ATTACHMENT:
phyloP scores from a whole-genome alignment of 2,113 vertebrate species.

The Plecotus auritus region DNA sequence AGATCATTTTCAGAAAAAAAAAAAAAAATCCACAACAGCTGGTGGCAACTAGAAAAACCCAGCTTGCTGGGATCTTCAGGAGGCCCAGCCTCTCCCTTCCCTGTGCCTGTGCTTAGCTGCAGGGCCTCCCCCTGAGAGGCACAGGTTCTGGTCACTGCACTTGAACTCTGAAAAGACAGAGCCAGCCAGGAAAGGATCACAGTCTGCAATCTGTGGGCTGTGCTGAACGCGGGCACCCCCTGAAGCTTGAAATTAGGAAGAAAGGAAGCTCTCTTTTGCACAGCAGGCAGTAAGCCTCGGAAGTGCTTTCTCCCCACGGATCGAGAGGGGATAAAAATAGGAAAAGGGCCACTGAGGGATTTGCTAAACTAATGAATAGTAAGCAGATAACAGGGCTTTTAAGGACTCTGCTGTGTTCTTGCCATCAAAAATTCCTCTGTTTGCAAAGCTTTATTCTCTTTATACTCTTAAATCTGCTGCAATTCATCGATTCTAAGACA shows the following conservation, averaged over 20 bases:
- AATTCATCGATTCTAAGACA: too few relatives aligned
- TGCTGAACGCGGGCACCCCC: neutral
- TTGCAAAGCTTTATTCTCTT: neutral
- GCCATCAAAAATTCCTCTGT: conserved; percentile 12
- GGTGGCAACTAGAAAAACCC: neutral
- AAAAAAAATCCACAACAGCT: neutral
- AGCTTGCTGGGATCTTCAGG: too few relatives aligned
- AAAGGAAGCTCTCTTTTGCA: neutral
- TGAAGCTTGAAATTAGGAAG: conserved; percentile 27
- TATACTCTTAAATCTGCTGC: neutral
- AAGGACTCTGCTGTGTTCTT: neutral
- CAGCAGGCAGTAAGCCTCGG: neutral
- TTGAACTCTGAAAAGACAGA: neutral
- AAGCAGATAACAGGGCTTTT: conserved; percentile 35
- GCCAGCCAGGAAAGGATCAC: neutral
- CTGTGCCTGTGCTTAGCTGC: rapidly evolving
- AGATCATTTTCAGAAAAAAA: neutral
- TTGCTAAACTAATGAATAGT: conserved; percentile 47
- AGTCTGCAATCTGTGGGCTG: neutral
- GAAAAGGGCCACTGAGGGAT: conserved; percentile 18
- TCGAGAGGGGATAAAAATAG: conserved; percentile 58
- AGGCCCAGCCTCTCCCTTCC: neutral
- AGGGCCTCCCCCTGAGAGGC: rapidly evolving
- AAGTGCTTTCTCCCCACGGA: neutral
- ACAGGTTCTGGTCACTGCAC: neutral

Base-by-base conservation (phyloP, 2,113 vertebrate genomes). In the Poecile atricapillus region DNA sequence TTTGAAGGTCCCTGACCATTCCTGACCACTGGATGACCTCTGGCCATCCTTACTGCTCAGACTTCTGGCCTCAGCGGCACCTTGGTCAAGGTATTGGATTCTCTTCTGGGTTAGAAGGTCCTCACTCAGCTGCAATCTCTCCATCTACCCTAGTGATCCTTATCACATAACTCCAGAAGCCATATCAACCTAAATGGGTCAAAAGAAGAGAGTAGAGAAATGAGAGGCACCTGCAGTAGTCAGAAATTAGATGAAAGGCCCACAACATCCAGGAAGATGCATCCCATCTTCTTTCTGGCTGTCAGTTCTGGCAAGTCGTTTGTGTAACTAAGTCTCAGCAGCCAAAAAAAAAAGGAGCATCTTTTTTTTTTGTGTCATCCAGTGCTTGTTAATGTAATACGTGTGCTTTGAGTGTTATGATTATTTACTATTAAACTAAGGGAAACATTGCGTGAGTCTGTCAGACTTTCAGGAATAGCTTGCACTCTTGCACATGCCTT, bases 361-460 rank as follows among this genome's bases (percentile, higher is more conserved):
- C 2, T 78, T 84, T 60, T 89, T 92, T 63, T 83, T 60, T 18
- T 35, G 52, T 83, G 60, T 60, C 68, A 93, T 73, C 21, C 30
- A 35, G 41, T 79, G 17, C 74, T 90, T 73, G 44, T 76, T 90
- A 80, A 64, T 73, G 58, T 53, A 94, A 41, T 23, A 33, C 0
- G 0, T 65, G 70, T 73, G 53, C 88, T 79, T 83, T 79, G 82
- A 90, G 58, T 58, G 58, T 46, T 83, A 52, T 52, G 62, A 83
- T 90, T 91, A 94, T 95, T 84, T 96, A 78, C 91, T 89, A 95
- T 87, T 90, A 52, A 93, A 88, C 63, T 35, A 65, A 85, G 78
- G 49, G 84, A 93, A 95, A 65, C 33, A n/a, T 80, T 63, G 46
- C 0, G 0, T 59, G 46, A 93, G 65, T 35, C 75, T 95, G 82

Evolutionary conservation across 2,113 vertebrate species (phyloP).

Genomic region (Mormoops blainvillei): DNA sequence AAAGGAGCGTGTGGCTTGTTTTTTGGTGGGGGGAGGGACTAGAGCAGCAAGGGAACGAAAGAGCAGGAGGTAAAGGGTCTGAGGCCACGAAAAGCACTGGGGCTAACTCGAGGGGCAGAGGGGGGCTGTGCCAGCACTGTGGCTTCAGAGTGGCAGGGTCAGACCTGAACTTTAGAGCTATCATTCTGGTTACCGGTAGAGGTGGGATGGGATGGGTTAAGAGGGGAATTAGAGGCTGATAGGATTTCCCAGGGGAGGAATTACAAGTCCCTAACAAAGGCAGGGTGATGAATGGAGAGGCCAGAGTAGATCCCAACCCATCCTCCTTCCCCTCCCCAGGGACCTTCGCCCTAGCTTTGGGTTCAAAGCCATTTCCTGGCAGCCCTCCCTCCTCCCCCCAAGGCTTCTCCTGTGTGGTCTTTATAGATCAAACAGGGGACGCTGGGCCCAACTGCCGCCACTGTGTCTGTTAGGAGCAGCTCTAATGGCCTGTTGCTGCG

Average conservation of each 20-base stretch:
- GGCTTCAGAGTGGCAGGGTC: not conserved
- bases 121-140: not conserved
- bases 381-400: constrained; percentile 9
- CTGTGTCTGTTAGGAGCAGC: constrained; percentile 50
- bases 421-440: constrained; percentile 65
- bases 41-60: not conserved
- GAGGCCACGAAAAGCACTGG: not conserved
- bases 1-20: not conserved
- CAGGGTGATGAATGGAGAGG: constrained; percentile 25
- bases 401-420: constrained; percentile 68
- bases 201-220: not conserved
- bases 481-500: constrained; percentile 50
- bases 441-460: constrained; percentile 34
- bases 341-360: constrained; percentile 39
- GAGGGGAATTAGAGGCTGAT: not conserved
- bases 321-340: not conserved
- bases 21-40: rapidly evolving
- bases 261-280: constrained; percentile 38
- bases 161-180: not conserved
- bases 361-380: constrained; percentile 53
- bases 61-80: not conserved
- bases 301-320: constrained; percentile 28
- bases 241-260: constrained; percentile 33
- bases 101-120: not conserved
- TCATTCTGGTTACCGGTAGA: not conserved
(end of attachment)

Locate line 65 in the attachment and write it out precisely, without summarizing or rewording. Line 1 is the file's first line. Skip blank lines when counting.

- bases 101-120: not conserved